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The Hacker Series #3

Author: Meredith Wild

Publisher: Forever

ISBN: 1455591793

Category: Fiction

Page: 288

View: 2482

Software mogul Blake Landon has met his match in headstrong Erica Hathaway. While his controlling nature and her independent spirit continue to battle, Blake has no intention of letting her out of his life again. Erica has given Blake her trust and her love, determined that they will conquer any challenges together. But when he demands more and tests the boundaries of her commitment, she is forced to face the dark desires he's kept hidden. As their bonds grow tighter, their enemies close in. With Erica's start-up in danger, Blake's frustration grows as he tries to protect her from those who would ruin her only to get to him. Can their relationship survive when Blake's enemies cross the line and threaten more than her livelihood?
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Author: Walter Jon Williams

Publisher: Nightshade Book

ISBN: 9781597800624

Category: Comics & Graphic Novels

Page: 257

View: 2748

Ex-fighter pilot Cowboy, "hardwired" via skull sockets directly to his lethal electronic hardware, teams up with Sarah, an equally cyborized gun-for-hire, to make a last stab at independence from the rapacious Orbitals.
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Why Our Brains Are Wired to Ignore Climate Change

Author: George Marshall

Publisher: Bloomsbury Publishing USA

ISBN: 163286102X

Category: Psychology

Page: 272

View: 9750

The director of the Climate Outreach and Information Network explores the psychological mechanism that enables people to ignore the dangers of climate change, using sidebars, cartoons and engaging stories from his years of research to reveal how humans are wired to primarily respond to visible threats.
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Issues at the Intersection of Feminist Theory and Cognitive Science

Author: Robyn Bluhm,Heidi Lene Maibom,Anne Jaap Jacobson

Publisher: Springer

ISBN: 0230368387

Category: Social Science

Page: 284

View: 9069

Going beyond the hype of recent fMRI 'findings', thisinterdisciplinary collection examines such questions as: Do women and men have significantly different brains? Do women empathize, while men systematize? Is there a 'feminine' ethics? What does brain research on intersex conditions tell us about sex and gender?
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How Every Brain is Hardwired for Math

Author: Brian Butterworth

Publisher: N.A


Category: Psychology

Page: 416

View: 5662

Demonstrates that an innate sense of numbers is as integral to the makeup of the human brain as the sense of language, arguing that there is a math gene and that mathematics is fundamental to human nature
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The Evolutionary Way to Lose Weight, Have More Energy, and Improve Body Composition - Naturally

Author: Robert Portman,John Ivy

Publisher: ReadHowYouWant

ISBN: 9781459671027

Category: Health & Fitness

Page: 318

View: 9878

A simple way to achieve lasting overall fitness. The authors explain that because the body has an inherent tendency towards fitness, there is no good reason for anyone to be overweight or out of shape. The human body's fitness cicuitry is a remarkable, integrated piece of engineering that has the natural ability to burn fat more quickly than supplements, decrease food intake more effectively than appetite suppresants, amd synthesize protein faster than the leading protein powder. This book is based on more than 50 years of research and recent breakthroughs.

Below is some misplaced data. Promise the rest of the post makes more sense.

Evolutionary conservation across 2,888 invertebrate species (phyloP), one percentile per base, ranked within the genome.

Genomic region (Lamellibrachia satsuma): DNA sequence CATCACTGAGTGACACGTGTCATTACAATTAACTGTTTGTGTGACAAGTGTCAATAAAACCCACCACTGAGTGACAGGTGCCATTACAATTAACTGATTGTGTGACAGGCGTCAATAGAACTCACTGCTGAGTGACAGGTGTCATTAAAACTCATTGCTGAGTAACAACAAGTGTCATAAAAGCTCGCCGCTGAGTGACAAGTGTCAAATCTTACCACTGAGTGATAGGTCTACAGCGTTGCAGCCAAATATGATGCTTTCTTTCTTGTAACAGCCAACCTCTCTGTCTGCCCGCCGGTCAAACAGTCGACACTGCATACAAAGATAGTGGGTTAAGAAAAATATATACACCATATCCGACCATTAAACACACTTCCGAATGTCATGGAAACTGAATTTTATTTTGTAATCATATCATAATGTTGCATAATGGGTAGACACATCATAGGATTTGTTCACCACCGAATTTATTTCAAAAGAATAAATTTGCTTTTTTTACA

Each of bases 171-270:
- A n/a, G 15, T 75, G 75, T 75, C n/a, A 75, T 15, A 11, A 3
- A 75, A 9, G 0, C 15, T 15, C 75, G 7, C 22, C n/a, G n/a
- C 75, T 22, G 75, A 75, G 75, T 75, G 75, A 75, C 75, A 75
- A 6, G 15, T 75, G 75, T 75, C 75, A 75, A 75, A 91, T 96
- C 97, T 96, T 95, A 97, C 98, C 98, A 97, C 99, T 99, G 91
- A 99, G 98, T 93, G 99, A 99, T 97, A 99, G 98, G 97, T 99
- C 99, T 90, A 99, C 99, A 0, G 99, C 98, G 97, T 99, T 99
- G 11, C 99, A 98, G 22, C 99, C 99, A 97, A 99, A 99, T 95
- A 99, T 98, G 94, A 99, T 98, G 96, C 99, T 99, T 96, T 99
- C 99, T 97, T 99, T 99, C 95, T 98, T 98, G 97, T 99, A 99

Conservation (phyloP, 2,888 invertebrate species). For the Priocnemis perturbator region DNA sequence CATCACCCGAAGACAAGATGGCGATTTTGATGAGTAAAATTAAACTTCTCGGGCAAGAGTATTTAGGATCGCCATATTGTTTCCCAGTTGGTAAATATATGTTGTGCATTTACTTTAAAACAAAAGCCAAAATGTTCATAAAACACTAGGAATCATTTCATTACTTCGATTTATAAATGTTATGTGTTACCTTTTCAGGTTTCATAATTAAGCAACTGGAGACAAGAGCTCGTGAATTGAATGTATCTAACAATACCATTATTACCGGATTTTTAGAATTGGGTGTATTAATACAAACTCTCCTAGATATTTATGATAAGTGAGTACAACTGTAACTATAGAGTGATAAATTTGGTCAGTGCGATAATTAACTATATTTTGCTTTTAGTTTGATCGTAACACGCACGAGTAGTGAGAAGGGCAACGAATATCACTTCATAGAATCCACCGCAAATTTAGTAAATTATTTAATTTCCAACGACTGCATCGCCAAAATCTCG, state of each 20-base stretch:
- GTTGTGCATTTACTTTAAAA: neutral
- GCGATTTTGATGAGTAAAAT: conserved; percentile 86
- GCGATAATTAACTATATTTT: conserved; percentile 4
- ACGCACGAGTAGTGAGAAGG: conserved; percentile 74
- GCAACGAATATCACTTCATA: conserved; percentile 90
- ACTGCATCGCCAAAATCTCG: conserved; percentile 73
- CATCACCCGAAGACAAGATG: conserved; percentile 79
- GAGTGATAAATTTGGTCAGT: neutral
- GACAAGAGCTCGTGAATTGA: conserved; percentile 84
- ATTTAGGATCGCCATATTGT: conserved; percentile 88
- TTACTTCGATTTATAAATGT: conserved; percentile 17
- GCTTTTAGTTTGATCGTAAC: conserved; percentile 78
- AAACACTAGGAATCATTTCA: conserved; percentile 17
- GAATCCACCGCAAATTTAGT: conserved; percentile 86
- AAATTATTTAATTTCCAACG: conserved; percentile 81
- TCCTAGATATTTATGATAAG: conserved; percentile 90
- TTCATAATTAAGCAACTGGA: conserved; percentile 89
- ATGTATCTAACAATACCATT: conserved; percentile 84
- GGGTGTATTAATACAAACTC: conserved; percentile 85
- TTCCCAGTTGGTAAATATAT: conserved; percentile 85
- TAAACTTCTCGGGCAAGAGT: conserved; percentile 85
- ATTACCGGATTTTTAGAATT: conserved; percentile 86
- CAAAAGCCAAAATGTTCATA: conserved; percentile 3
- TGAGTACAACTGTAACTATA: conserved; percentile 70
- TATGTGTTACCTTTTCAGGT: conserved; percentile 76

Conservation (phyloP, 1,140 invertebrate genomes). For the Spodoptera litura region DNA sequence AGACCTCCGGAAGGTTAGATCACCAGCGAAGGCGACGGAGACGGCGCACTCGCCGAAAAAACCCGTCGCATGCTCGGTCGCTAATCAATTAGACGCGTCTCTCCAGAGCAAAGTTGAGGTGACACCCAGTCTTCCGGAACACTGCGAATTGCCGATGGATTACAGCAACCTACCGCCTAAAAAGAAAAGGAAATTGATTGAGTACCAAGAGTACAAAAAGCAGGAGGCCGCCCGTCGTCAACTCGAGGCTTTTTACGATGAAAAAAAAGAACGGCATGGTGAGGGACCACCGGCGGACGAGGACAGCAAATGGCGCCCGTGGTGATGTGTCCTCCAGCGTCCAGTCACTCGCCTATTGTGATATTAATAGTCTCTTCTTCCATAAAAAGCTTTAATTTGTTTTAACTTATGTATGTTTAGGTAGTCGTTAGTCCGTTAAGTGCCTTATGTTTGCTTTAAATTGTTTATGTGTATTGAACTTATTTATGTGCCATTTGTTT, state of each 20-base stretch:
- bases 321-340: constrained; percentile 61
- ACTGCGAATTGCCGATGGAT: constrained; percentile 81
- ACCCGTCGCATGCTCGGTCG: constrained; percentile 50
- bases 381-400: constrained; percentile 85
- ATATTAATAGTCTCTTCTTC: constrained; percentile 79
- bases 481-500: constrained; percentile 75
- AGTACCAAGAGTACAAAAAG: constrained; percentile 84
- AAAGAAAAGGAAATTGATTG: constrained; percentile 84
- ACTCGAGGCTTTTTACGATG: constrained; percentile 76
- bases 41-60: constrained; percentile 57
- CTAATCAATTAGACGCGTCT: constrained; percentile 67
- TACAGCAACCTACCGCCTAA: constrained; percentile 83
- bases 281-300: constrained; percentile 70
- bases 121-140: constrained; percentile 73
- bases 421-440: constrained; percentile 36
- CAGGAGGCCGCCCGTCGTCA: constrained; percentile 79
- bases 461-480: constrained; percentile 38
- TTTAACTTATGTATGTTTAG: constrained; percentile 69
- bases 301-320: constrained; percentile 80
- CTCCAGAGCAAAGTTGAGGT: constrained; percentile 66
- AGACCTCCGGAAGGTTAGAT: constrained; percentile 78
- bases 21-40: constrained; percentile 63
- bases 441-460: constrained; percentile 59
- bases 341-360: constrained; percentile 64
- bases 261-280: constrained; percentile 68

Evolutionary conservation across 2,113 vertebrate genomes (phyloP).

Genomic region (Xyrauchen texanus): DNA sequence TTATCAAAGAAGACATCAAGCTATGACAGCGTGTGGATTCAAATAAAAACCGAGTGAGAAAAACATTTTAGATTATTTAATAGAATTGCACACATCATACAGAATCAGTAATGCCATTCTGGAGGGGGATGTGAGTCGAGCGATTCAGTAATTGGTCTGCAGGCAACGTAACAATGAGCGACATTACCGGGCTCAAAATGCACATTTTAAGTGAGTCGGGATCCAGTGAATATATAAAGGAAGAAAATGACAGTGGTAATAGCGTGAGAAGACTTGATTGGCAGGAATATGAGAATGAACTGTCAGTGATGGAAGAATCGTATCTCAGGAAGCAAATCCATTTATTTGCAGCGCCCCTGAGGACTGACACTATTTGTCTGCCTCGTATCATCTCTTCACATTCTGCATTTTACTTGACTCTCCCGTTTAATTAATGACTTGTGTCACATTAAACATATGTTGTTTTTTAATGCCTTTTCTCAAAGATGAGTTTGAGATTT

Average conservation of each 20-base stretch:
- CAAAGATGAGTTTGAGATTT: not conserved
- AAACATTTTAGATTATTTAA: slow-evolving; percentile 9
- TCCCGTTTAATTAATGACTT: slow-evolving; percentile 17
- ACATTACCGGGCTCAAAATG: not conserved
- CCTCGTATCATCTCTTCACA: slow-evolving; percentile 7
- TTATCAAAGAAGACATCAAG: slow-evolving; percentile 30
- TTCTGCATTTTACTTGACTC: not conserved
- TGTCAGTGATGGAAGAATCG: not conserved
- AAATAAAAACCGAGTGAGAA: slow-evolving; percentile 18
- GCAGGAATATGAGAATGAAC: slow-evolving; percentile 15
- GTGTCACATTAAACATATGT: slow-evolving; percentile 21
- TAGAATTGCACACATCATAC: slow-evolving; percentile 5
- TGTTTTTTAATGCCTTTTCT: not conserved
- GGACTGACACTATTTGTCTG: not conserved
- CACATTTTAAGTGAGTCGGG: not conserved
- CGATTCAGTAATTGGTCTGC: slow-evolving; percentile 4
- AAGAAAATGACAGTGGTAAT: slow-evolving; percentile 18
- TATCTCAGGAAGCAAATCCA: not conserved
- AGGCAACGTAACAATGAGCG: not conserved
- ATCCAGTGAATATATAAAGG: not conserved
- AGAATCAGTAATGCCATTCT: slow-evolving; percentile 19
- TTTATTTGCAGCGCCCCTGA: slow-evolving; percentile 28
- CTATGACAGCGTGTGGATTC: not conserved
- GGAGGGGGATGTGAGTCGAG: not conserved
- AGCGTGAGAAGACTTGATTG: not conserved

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Human Understanding Beyond Surface Personality

Author: Brad Kullman

Publisher: N.A

ISBN: 9781946324009


Page: 230

View: 7819

Have you ever wondered why you think, behave, and perform as you do? This groundbreaking manual opens the door to a new world of comprehension and compassion for yourself, as well as those around you. Learn about the discovery critics are calling a game-changer in the realm of human understanding!The author, Brad Kullman, has been observing and assessing human performance for the greater part of three decades. Initially as a high-ranking Major League Baseball executive and scout, Kullman spearheaded the first formal Research and Development department in MLB, with a focus on exploring better ways of evaluating and cultivating player performance and potential. Originally focused on athletes, Kullman's study evolved into all areas of life, as he collaborated with top minds in the fields of behavioral and performance science. Those efforts are finally revealed in this highly anticipated, cutting-edge book, which presents a revolutionary development in human understanding.Hardwiring details the first methodology to bridge the soft science of 20th century typology with the hard science revelations of the 21st century. More profound than conventional personality inventories, hardwiring reveals a deeper understanding of each person's inborn tendencies and potential. It eliminates the need for unreliable written questionnaires while providing a more substantive and objective means of human understanding. Hardwiring marks a state-of-the-art breakthrough in behavioral science.
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Pioneering Discoveries in the New Science of Song

Author: Elena Mannes

Publisher: Bloomsbury Publishing USA

ISBN: 0802719961

Category: Music

Page: 263

View: 1675

The award-winning creator of the documentary The Music Instinct traces the efforts of visionary researchers and musicians to understand the biological foundations of music and its relationship to the brain and the physical world. 35,000 first printing.